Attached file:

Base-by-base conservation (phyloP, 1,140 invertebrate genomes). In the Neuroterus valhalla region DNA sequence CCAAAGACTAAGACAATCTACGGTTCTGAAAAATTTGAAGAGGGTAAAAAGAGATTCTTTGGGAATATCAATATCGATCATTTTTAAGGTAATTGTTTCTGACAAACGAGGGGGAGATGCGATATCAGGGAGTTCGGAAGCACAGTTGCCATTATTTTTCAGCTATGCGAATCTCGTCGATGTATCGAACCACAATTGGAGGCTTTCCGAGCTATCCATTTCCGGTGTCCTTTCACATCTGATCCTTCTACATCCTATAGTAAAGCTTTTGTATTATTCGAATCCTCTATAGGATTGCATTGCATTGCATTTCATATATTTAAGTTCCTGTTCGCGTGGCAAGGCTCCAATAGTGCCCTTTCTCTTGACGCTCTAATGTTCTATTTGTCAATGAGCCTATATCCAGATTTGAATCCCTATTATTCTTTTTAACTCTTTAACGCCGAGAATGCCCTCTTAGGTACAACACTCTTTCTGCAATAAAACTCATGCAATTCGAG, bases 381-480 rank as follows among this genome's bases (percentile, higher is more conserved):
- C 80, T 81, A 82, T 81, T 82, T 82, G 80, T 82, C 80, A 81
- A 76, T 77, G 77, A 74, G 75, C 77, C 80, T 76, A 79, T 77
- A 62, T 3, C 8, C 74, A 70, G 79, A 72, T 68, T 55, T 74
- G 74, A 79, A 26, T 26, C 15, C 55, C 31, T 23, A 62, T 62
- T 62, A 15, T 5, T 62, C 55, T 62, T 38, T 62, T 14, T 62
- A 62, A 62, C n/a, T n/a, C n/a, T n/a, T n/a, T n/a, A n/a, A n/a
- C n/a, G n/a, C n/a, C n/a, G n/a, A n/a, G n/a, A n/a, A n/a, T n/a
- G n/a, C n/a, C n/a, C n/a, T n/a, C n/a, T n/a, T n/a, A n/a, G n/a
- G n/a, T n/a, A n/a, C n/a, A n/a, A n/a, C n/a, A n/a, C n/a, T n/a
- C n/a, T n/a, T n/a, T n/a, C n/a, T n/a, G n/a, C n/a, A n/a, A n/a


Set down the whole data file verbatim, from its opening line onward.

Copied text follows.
Base-by-base conservation (phyloP, 1,140 invertebrate genomes). In the Neuroterus valhalla region DNA sequence CCAAAGACTAAGACAATCTACGGTTCTGAAAAATTTGAAGAGGGTAAAAAGAGATTCTTTGGGAATATCAATATCGATCATTTTTAAGGTAATTGTTTCTGACAAACGAGGGGGAGATGCGATATCAGGGAGTTCGGAAGCACAGTTGCCATTATTTTTCAGCTATGCGAATCTCGTCGATGTATCGAACCACAATTGGAGGCTTTCCGAGCTATCCATTTCCGGTGTCCTTTCACATCTGATCCTTCTACATCCTATAGTAAAGCTTTTGTATTATTCGAATCCTCTATAGGATTGCATTGCATTGCATTTCATATATTTAAGTTCCTGTTCGCGTGGCAAGGCTCCAATAGTGCCCTTTCTCTTGACGCTCTAATGTTCTATTTGTCAATGAGCCTATATCCAGATTTGAATCCCTATTATTCTTTTTAACTCTTTAACGCCGAGAATGCCCTCTTAGGTACAACACTCTTTCTGCAATAAAACTCATGCAATTCGAG, bases 381-480 rank as follows among this genome's bases (percentile, higher is more conserved):
- C 80, T 81, A 82, T 81, T 82, T 82, G 80, T 82, C 80, A 81
- A 76, T 77, G 77, A 74, G 75, C 77, C 80, T 76, A 79, T 77
- A 62, T 3, C 8, C 74, A 70, G 79, A 72, T 68, T 55, T 74
- G 74, A 79, A 26, T 26, C 15, C 55, C 31, T 23, A 62, T 62
- T 62, A 15, T 5, T 62, C 55, T 62, T 38, T 62, T 14, T 62
- A 62, A 62, C n/a, T n/a, C n/a, T n/a, T n/a, T n/a, A n/a, A n/a
- C n/a, G n/a, C n/a, C n/a, G n/a, A n/a, G n/a, A n/a, A n/a, T n/a
- G n/a, C n/a, C n/a, C n/a, T n/a, C n/a, T n/a, T n/a, A n/a, G n/a
- G n/a, T n/a, A n/a, C n/a, A n/a, A n/a, C n/a, A n/a, C n/a, T n/a
- C n/a, T n/a, T n/a, T n/a, C n/a, T n/a, G n/a, C n/a, A n/a, A n/a